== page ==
Relationships

7 Signs You Are In A Narcissistic Relationship

If you want to have a healthy relationship, it's time to stop dating selfish people. Narcissistic behavior can lead to toxic relationships.

Are you dating a narcissist?

Simply put, a narcissist is someone who is in love with themselves. They believe they are the be all and end all.

These individuals have an inflated ego, a self-righteous attitude, and are often some of the worst spouses you could ever have the displeasure of being with.

Why Do People Overlook Selfish Behavior in a Relationship?

If you've ever been in a relationship with someone who doesn't treat you well, leaving them can sometimes feel impossible. But why? When we know we deserve better, why does getting out of the relationship feel like a pipe dream?

Often this has to do with the body's release of the hormone called oxytocin.

Often referred to as a "love drug", this hormone is largely responsible for bonding between partners. This rush of love and attachment has also been shown to increase verbalizations of love and activate the brain's reward system.

Oxytocin is also responsible for increasing trust, which can make you feel comfortable with someone who may not deserve your honesty and devotion.

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Here are 7 telltale signs you are in a narcissistic relationship.

1. Grandiose Sense of Self-Importance

This makes it very difficult to date a narcissist since they are more likely to focus on their own pursuits than making their relationship a priority.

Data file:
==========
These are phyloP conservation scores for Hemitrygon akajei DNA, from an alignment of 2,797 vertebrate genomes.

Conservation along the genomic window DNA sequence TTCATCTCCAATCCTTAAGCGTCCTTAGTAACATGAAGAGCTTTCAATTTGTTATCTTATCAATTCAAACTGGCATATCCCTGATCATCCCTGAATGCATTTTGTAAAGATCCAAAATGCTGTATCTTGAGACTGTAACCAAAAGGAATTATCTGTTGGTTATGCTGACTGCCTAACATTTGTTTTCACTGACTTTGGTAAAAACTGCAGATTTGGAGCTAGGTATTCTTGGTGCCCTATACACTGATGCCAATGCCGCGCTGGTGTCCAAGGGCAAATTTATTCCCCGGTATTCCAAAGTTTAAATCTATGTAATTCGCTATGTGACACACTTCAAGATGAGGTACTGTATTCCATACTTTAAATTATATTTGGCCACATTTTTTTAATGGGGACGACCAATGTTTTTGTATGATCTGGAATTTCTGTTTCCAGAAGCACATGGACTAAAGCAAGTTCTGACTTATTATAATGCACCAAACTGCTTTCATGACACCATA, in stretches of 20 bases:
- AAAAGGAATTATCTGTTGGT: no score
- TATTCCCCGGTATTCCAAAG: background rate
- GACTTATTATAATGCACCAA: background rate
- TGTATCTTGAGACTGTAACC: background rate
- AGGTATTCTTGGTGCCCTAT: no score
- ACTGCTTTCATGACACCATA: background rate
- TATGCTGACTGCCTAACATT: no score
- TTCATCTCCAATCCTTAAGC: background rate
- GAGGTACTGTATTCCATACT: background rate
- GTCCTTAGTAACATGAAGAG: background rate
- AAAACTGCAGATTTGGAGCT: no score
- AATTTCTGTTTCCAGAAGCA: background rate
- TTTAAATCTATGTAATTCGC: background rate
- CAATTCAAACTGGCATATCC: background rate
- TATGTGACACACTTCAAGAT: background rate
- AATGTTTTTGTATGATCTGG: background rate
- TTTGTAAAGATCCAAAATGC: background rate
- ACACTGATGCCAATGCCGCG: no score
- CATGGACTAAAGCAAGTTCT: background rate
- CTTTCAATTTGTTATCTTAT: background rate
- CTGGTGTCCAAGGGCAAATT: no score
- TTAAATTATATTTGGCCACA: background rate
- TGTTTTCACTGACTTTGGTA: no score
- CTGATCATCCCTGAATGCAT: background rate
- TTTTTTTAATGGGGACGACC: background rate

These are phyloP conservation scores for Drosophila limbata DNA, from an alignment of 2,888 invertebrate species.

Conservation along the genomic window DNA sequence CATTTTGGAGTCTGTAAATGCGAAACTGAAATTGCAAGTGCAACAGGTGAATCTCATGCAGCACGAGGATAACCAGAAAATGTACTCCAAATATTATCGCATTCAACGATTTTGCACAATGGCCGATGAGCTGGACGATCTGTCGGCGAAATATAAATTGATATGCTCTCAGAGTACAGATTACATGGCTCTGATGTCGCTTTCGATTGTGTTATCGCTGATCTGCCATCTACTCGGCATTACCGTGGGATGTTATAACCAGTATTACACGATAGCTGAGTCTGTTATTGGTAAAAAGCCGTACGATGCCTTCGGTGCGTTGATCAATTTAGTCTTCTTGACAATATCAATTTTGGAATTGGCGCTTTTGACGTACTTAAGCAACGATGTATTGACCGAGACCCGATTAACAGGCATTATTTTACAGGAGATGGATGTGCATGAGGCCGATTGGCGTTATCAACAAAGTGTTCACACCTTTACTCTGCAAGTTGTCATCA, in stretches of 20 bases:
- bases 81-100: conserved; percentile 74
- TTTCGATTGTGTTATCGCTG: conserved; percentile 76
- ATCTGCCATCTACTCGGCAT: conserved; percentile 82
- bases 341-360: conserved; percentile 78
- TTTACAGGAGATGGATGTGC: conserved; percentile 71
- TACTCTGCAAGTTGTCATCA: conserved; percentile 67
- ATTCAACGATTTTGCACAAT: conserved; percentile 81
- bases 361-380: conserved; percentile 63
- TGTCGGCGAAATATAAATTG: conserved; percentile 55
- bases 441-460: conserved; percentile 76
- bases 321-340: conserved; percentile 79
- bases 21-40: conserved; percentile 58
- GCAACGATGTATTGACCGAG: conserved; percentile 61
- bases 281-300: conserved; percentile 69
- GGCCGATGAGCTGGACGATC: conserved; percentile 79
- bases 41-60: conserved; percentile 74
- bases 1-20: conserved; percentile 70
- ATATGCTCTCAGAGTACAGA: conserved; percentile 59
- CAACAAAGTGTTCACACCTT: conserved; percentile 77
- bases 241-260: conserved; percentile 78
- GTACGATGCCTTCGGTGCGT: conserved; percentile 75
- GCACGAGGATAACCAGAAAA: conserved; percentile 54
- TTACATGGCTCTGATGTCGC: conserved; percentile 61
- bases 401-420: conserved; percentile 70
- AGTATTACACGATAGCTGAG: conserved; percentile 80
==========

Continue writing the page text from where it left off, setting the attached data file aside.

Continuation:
A narcissistic person believes their interests, thoughts, opinions, friends, job, finances, and anything else under the sun is more important than yours.

2. Incapable of Empathy

Empathy is the ability to understand and enter into your partner's feelings. Not only can you sympathize with your partner, but you feel the same emotions they are feeling.

According to marriage therapists, The quality of empathy is very important in a strong and healthy relationship. However, most narcissists lack empathy and fellow-feeling for their spouses.

3. Inflated Arrogance

One of the biggest signs that you are dating a narcissist is that they will be incredibly arrogant. Likely, your partner will think that people either want to sleep with them or want to be them. Their ego has no bounds.

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4. Need for Reassurance

Marriage therapists define narcissists as a strange mix of extreme arrogance and unbridled lack of self-esteem. It is for this reason that they desire your compliments. they want you to make verbal confirmations of how attractive you find them.

A narcissist wants to hear you praise them about anything. They will shamelessly fish for a compliment about their appearance, talent, behavior, and the list goes on.

This low self-esteem will make it easy to boost up their ego, which will only increase their desire to be paid attention to.

5. Lack of Interest in Spouse

When you first got together, your narcissistic partner probably showed an entirely different side of themselves. They charmed and wooed you. They would have done anything to make you theirs.

But now that they "got" you, they aren't as attentive or invested in the relationship.

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6. Selfish Behavior

Personal vocabulary may play a role in how happy couples are. This makes the "me, me, me" attitude of a narcissist very difficult and unhealthy to deal with.